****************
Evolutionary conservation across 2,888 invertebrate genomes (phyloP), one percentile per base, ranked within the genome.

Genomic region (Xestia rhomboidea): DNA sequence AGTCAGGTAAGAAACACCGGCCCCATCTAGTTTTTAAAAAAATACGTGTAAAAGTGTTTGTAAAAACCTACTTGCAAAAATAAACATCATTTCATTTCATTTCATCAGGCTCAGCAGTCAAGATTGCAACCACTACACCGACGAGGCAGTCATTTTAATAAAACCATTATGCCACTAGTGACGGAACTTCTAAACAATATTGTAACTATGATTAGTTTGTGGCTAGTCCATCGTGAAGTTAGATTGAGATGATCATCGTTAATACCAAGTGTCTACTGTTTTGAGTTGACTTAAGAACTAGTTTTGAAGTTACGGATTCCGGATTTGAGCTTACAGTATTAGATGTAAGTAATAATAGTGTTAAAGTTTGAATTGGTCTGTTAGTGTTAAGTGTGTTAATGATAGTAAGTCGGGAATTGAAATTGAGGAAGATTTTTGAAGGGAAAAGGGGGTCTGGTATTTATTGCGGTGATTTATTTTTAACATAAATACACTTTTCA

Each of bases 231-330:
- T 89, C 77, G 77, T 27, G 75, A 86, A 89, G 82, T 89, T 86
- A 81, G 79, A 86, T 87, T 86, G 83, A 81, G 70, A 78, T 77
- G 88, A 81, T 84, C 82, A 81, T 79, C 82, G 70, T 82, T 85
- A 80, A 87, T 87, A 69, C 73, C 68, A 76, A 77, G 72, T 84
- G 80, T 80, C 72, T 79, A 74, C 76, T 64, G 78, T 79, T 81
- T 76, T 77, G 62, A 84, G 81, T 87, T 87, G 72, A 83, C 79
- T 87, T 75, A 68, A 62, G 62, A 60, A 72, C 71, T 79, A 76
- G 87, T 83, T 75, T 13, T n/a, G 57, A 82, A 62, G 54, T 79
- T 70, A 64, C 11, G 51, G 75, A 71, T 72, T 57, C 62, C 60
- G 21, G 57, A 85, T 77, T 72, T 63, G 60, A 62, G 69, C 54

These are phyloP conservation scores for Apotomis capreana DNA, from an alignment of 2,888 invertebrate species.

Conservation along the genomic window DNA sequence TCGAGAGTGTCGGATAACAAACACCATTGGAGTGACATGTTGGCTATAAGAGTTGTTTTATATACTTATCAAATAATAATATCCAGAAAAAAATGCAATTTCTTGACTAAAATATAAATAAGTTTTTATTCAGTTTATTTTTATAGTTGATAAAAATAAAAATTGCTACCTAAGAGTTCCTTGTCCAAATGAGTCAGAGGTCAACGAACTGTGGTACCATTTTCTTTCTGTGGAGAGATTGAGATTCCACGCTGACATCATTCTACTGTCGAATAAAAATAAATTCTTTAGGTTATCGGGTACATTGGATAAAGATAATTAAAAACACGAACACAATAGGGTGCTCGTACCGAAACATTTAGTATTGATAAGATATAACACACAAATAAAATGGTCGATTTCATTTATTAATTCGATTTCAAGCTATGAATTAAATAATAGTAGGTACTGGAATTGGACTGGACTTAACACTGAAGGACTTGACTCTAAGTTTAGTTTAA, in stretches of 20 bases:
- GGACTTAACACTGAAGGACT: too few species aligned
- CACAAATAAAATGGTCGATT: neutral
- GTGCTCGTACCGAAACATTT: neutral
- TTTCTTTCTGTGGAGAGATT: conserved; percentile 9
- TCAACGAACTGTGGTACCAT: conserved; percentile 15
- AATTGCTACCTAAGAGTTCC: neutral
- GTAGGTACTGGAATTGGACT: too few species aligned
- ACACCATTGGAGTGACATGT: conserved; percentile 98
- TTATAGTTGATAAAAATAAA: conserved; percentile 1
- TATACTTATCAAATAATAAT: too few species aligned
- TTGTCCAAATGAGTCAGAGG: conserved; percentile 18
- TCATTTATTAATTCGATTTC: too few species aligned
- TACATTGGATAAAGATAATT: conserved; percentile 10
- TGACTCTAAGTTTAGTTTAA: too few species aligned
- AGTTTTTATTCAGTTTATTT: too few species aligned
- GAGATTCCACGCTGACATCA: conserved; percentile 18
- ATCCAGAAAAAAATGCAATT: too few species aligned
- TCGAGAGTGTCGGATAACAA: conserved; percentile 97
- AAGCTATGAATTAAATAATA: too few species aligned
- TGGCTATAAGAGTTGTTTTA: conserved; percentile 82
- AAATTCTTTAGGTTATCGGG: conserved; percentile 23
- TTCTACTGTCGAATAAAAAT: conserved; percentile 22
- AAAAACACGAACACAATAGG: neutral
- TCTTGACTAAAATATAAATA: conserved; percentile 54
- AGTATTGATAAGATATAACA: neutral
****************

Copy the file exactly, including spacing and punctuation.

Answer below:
Evolutionary conservation across 2,888 invertebrate genomes (phyloP), one percentile per base, ranked within the genome.

Genomic region (Xestia rhomboidea): DNA sequence AGTCAGGTAAGAAACACCGGCCCCATCTAGTTTTTAAAAAAATACGTGTAAAAGTGTTTGTAAAAACCTACTTGCAAAAATAAACATCATTTCATTTCATTTCATCAGGCTCAGCAGTCAAGATTGCAACCACTACACCGACGAGGCAGTCATTTTAATAAAACCATTATGCCACTAGTGACGGAACTTCTAAACAATATTGTAACTATGATTAGTTTGTGGCTAGTCCATCGTGAAGTTAGATTGAGATGATCATCGTTAATACCAAGTGTCTACTGTTTTGAGTTGACTTAAGAACTAGTTTTGAAGTTACGGATTCCGGATTTGAGCTTACAGTATTAGATGTAAGTAATAATAGTGTTAAAGTTTGAATTGGTCTGTTAGTGTTAAGTGTGTTAATGATAGTAAGTCGGGAATTGAAATTGAGGAAGATTTTTGAAGGGAAAAGGGGGTCTGGTATTTATTGCGGTGATTTATTTTTAACATAAATACACTTTTCA

Each of bases 231-330:
- T 89, C 77, G 77, T 27, G 75, A 86, A 89, G 82, T 89, T 86
- A 81, G 79, A 86, T 87, T 86, G 83, A 81, G 70, A 78, T 77
- G 88, A 81, T 84, C 82, A 81, T 79, C 82, G 70, T 82, T 85
- A 80, A 87, T 87, A 69, C 73, C 68, A 76, A 77, G 72, T 84
- G 80, T 80, C 72, T 79, A 74, C 76, T 64, G 78, T 79, T 81
- T 76, T 77, G 62, A 84, G 81, T 87, T 87, G 72, A 83, C 79
- T 87, T 75, A 68, A 62, G 62, A 60, A 72, C 71, T 79, A 76
- G 87, T 83, T 75, T 13, T n/a, G 57, A 82, A 62, G 54, T 79
- T 70, A 64, C 11, G 51, G 75, A 71, T 72, T 57, C 62, C 60
- G 21, G 57, A 85, T 77, T 72, T 63, G 60, A 62, G 69, C 54

These are phyloP conservation scores for Apotomis capreana DNA, from an alignment of 2,888 invertebrate species.

Conservation along the genomic window DNA sequence TCGAGAGTGTCGGATAACAAACACCATTGGAGTGACATGTTGGCTATAAGAGTTGTTTTATATACTTATCAAATAATAATATCCAGAAAAAAATGCAATTTCTTGACTAAAATATAAATAAGTTTTTATTCAGTTTATTTTTATAGTTGATAAAAATAAAAATTGCTACCTAAGAGTTCCTTGTCCAAATGAGTCAGAGGTCAACGAACTGTGGTACCATTTTCTTTCTGTGGAGAGATTGAGATTCCACGCTGACATCATTCTACTGTCGAATAAAAATAAATTCTTTAGGTTATCGGGTACATTGGATAAAGATAATTAAAAACACGAACACAATAGGGTGCTCGTACCGAAACATTTAGTATTGATAAGATATAACACACAAATAAAATGGTCGATTTCATTTATTAATTCGATTTCAAGCTATGAATTAAATAATAGTAGGTACTGGAATTGGACTGGACTTAACACTGAAGGACTTGACTCTAAGTTTAGTTTAA, in stretches of 20 bases:
- GGACTTAACACTGAAGGACT: too few species aligned
- CACAAATAAAATGGTCGATT: neutral
- GTGCTCGTACCGAAACATTT: neutral
- TTTCTTTCTGTGGAGAGATT: conserved; percentile 9
- TCAACGAACTGTGGTACCAT: conserved; percentile 15
- AATTGCTACCTAAGAGTTCC: neutral
- GTAGGTACTGGAATTGGACT: too few species aligned
- ACACCATTGGAGTGACATGT: conserved; percentile 98
- TTATAGTTGATAAAAATAAA: conserved; percentile 1
- TATACTTATCAAATAATAAT: too few species aligned
- TTGTCCAAATGAGTCAGAGG: conserved; percentile 18
- TCATTTATTAATTCGATTTC: too few species aligned
- TACATTGGATAAAGATAATT: conserved; percentile 10
- TGACTCTAAGTTTAGTTTAA: too few species aligned
- AGTTTTTATTCAGTTTATTT: too few species aligned
- GAGATTCCACGCTGACATCA: conserved; percentile 18
- ATCCAGAAAAAAATGCAATT: too few species aligned
- TCGAGAGTGTCGGATAACAA: conserved; percentile 97
- AAGCTATGAATTAAATAATA: too few species aligned
- TGGCTATAAGAGTTGTTTTA: conserved; percentile 82
- AAATTCTTTAGGTTATCGGG: conserved; percentile 23
- TTCTACTGTCGAATAAAAAT: conserved; percentile 22
- AAAAACACGAACACAATAGG: neutral
- TCTTGACTAAAATATAAATA: conserved; percentile 54
- AGTATTGATAAGATATAACA: neutral